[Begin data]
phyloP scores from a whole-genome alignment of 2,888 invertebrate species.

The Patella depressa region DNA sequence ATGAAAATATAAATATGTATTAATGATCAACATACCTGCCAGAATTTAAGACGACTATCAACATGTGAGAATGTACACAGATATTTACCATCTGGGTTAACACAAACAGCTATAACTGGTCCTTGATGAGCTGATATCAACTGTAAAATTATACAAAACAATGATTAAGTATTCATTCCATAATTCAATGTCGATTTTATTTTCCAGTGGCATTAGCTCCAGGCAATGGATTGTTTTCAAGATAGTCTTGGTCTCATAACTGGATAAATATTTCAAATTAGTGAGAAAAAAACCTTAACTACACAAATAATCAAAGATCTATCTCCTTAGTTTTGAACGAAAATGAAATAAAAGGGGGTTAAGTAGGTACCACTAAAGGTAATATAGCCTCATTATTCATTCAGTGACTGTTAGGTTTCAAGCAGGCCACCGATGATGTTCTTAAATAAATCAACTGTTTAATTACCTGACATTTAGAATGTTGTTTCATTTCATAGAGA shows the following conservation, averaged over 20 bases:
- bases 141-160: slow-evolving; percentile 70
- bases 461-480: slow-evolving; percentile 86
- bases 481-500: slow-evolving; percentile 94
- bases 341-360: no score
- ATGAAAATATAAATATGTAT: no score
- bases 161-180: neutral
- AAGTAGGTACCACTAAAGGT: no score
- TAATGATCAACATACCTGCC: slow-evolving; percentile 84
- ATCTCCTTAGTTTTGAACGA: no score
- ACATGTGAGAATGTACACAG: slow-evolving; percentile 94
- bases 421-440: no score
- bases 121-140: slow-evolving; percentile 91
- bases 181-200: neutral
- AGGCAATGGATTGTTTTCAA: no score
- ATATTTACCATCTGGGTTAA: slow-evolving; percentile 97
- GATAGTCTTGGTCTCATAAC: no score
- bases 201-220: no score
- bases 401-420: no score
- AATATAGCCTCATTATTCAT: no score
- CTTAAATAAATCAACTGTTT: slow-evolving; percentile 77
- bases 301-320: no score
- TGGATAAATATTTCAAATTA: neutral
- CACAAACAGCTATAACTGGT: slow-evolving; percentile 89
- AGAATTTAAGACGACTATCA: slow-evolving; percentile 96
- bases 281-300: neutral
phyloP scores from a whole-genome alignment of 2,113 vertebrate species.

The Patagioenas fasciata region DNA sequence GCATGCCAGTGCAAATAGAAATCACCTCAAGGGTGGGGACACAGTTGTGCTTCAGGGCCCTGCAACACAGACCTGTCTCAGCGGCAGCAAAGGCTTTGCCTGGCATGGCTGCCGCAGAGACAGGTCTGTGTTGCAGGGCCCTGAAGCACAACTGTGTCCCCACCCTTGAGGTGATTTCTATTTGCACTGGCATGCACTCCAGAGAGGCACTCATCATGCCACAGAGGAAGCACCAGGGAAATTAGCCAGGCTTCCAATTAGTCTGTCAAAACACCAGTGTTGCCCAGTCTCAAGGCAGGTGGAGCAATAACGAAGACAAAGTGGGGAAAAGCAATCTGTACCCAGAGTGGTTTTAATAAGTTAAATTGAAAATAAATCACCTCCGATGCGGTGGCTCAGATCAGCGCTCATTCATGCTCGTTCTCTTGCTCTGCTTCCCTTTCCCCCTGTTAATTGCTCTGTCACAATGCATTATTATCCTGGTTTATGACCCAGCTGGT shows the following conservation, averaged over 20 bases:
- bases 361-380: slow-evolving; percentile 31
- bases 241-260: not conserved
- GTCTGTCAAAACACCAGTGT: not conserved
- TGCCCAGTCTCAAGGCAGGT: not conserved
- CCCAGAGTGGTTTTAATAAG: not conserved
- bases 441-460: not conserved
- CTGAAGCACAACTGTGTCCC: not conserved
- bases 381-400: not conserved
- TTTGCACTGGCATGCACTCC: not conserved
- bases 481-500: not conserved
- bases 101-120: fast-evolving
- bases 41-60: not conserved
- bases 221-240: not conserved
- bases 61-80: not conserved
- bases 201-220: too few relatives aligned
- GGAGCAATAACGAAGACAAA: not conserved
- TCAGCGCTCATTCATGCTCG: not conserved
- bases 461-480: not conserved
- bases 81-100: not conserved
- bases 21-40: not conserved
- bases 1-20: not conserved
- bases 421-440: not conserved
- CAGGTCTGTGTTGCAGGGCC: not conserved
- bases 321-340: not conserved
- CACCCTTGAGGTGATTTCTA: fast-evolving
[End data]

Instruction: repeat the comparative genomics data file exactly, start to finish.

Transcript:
phyloP scores from a whole-genome alignment of 2,888 invertebrate species.

The Patella depressa region DNA sequence ATGAAAATATAAATATGTATTAATGATCAACATACCTGCCAGAATTTAAGACGACTATCAACATGTGAGAATGTACACAGATATTTACCATCTGGGTTAACACAAACAGCTATAACTGGTCCTTGATGAGCTGATATCAACTGTAAAATTATACAAAACAATGATTAAGTATTCATTCCATAATTCAATGTCGATTTTATTTTCCAGTGGCATTAGCTCCAGGCAATGGATTGTTTTCAAGATAGTCTTGGTCTCATAACTGGATAAATATTTCAAATTAGTGAGAAAAAAACCTTAACTACACAAATAATCAAAGATCTATCTCCTTAGTTTTGAACGAAAATGAAATAAAAGGGGGTTAAGTAGGTACCACTAAAGGTAATATAGCCTCATTATTCATTCAGTGACTGTTAGGTTTCAAGCAGGCCACCGATGATGTTCTTAAATAAATCAACTGTTTAATTACCTGACATTTAGAATGTTGTTTCATTTCATAGAGA shows the following conservation, averaged over 20 bases:
- bases 141-160: slow-evolving; percentile 70
- bases 461-480: slow-evolving; percentile 86
- bases 481-500: slow-evolving; percentile 94
- bases 341-360: no score
- ATGAAAATATAAATATGTAT: no score
- bases 161-180: neutral
- AAGTAGGTACCACTAAAGGT: no score
- TAATGATCAACATACCTGCC: slow-evolving; percentile 84
- ATCTCCTTAGTTTTGAACGA: no score
- ACATGTGAGAATGTACACAG: slow-evolving; percentile 94
- bases 421-440: no score
- bases 121-140: slow-evolving; percentile 91
- bases 181-200: neutral
- AGGCAATGGATTGTTTTCAA: no score
- ATATTTACCATCTGGGTTAA: slow-evolving; percentile 97
- GATAGTCTTGGTCTCATAAC: no score
- bases 201-220: no score
- bases 401-420: no score
- AATATAGCCTCATTATTCAT: no score
- CTTAAATAAATCAACTGTTT: slow-evolving; percentile 77
- bases 301-320: no score
- TGGATAAATATTTCAAATTA: neutral
- CACAAACAGCTATAACTGGT: slow-evolving; percentile 89
- AGAATTTAAGACGACTATCA: slow-evolving; percentile 96
- bases 281-300: neutral
phyloP scores from a whole-genome alignment of 2,113 vertebrate species.

The Patagioenas fasciata region DNA sequence GCATGCCAGTGCAAATAGAAATCACCTCAAGGGTGGGGACACAGTTGTGCTTCAGGGCCCTGCAACACAGACCTGTCTCAGCGGCAGCAAAGGCTTTGCCTGGCATGGCTGCCGCAGAGACAGGTCTGTGTTGCAGGGCCCTGAAGCACAACTGTGTCCCCACCCTTGAGGTGATTTCTATTTGCACTGGCATGCACTCCAGAGAGGCACTCATCATGCCACAGAGGAAGCACCAGGGAAATTAGCCAGGCTTCCAATTAGTCTGTCAAAACACCAGTGTTGCCCAGTCTCAAGGCAGGTGGAGCAATAACGAAGACAAAGTGGGGAAAAGCAATCTGTACCCAGAGTGGTTTTAATAAGTTAAATTGAAAATAAATCACCTCCGATGCGGTGGCTCAGATCAGCGCTCATTCATGCTCGTTCTCTTGCTCTGCTTCCCTTTCCCCCTGTTAATTGCTCTGTCACAATGCATTATTATCCTGGTTTATGACCCAGCTGGT shows the following conservation, averaged over 20 bases:
- bases 361-380: slow-evolving; percentile 31
- bases 241-260: not conserved
- GTCTGTCAAAACACCAGTGT: not conserved
- TGCCCAGTCTCAAGGCAGGT: not conserved
- CCCAGAGTGGTTTTAATAAG: not conserved
- bases 441-460: not conserved
- CTGAAGCACAACTGTGTCCC: not conserved
- bases 381-400: not conserved
- TTTGCACTGGCATGCACTCC: not conserved
- bases 481-500: not conserved
- bases 101-120: fast-evolving
- bases 41-60: not conserved
- bases 221-240: not conserved
- bases 61-80: not conserved
- bases 201-220: too few relatives aligned
- GGAGCAATAACGAAGACAAA: not conserved
- TCAGCGCTCATTCATGCTCG: not conserved
- bases 461-480: not conserved
- bases 81-100: not conserved
- bases 21-40: not conserved
- bases 1-20: not conserved
- bases 421-440: not conserved
- CAGGTCTGTGTTGCAGGGCC: not conserved
- bases 321-340: not conserved
- CACCCTTGAGGTGATTTCTA: fast-evolving